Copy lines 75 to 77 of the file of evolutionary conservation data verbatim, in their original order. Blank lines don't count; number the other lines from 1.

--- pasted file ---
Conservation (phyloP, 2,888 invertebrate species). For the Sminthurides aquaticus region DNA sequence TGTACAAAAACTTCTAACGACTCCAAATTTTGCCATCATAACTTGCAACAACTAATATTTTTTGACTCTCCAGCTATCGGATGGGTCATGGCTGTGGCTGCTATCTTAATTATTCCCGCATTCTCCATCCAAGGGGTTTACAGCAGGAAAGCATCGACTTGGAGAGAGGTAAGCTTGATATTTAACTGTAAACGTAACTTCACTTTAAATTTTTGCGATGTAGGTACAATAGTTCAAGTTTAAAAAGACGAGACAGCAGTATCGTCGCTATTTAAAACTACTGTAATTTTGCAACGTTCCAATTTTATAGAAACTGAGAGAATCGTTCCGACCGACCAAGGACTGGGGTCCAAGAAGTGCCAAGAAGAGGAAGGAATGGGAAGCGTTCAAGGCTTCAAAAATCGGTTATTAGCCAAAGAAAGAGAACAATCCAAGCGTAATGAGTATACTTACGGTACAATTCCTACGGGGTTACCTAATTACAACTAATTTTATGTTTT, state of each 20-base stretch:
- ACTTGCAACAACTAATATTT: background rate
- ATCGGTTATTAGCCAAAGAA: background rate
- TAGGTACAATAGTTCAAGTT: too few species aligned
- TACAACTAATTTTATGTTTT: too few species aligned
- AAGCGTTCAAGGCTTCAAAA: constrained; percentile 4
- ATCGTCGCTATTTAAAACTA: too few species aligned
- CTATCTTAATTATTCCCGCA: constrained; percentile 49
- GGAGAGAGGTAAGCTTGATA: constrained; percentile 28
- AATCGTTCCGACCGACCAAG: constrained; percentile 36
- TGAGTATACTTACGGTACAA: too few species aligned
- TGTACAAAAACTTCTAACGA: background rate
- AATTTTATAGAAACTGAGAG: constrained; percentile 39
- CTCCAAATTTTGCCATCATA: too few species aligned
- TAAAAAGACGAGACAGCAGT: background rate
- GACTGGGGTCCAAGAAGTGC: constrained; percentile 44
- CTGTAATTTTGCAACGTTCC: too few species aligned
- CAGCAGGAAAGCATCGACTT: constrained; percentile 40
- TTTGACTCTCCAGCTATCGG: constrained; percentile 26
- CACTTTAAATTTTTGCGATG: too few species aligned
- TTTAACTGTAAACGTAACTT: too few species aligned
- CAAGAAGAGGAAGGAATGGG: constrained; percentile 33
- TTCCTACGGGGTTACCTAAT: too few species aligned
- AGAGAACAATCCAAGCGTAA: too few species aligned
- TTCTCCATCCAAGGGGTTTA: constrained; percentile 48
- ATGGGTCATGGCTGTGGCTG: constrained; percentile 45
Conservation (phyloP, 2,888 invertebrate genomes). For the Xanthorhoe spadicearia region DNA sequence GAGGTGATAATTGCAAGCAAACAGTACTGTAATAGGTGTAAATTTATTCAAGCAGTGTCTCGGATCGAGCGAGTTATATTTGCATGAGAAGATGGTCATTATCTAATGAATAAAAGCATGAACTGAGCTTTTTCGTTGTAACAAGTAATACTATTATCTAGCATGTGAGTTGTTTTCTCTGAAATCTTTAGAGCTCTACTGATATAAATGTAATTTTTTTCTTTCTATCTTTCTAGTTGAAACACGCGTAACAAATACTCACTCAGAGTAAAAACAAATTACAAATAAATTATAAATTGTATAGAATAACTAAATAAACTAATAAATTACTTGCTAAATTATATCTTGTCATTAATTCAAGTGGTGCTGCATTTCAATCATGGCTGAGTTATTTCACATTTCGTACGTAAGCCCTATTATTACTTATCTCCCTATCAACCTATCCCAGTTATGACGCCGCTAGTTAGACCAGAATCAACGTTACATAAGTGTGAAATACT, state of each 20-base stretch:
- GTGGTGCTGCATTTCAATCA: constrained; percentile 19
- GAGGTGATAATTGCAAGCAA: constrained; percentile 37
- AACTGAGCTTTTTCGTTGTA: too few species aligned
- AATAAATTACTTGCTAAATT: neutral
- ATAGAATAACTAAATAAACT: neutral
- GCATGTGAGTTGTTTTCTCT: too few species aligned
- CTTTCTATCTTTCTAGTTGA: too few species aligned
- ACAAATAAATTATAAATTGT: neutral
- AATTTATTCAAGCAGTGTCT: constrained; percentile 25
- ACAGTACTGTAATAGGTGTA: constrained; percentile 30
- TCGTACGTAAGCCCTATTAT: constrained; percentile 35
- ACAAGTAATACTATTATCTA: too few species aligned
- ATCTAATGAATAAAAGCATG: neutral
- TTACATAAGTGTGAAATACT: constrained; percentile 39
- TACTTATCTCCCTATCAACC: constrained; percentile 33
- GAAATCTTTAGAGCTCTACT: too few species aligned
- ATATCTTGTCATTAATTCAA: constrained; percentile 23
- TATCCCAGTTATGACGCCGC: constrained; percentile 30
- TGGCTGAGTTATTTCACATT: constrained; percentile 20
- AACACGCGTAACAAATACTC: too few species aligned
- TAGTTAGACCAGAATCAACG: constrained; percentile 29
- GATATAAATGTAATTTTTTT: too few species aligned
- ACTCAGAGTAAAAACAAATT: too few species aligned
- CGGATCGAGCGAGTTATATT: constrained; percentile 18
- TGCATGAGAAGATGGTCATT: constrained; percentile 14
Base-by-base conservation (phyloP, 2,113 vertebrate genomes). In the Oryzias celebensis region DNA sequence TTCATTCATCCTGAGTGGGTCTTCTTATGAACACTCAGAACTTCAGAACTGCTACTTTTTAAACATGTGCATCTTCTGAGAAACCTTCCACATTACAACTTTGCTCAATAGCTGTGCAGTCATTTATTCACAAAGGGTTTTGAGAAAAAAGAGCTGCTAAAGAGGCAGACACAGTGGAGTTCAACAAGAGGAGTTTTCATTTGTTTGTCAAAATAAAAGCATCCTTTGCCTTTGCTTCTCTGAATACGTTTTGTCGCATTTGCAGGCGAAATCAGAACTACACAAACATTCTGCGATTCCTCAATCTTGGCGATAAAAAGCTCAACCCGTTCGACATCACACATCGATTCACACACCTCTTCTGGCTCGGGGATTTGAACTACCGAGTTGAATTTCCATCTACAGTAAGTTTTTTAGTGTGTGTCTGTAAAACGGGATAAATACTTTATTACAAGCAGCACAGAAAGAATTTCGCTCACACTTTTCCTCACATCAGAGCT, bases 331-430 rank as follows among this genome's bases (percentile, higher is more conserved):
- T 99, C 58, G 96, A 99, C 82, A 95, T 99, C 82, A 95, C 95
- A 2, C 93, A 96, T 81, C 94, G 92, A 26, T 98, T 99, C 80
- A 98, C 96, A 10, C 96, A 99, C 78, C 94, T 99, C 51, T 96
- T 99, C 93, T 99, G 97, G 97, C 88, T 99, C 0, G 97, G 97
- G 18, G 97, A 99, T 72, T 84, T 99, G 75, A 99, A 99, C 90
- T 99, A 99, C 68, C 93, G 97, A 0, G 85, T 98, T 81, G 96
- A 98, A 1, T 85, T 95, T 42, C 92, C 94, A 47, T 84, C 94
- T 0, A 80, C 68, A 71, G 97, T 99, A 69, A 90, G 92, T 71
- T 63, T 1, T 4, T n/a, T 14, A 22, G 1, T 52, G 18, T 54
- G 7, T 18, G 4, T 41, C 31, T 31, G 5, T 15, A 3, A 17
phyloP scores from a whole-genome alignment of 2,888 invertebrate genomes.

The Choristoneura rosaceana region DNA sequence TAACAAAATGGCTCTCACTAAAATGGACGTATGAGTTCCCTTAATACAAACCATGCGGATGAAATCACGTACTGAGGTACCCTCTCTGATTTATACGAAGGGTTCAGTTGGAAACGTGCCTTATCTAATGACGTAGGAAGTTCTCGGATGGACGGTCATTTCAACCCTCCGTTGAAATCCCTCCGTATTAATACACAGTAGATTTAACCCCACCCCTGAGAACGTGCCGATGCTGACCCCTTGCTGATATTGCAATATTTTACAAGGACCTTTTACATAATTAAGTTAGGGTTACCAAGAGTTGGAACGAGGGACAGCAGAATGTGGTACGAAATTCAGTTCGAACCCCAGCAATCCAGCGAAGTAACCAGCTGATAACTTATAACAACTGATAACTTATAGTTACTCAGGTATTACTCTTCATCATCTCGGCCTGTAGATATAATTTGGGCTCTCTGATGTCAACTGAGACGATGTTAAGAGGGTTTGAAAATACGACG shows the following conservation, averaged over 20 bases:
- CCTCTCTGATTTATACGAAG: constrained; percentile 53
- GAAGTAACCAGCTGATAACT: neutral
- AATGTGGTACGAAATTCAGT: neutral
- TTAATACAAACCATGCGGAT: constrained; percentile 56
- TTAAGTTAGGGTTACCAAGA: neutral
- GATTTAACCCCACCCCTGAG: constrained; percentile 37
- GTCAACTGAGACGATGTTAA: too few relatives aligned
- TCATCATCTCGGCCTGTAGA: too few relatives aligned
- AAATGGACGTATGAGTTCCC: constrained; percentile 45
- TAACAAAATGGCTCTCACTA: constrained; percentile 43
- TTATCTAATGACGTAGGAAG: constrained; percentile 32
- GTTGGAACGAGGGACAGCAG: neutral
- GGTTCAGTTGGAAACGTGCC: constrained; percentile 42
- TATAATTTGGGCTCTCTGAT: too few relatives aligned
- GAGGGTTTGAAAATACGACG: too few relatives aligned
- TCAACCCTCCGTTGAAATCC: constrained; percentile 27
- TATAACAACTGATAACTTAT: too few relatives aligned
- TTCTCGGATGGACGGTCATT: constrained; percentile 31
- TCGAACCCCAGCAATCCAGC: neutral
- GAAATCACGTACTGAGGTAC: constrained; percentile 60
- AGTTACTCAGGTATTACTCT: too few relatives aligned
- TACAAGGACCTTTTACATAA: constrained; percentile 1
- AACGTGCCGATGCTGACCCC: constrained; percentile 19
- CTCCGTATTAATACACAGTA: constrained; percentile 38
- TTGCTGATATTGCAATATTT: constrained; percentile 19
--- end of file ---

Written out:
- TAACAAAATGGCTCTCACTA: constrained; percentile 43
- TTATCTAATGACGTAGGAAG: constrained; percentile 32
- GTTGGAACGAGGGACAGCAG: neutral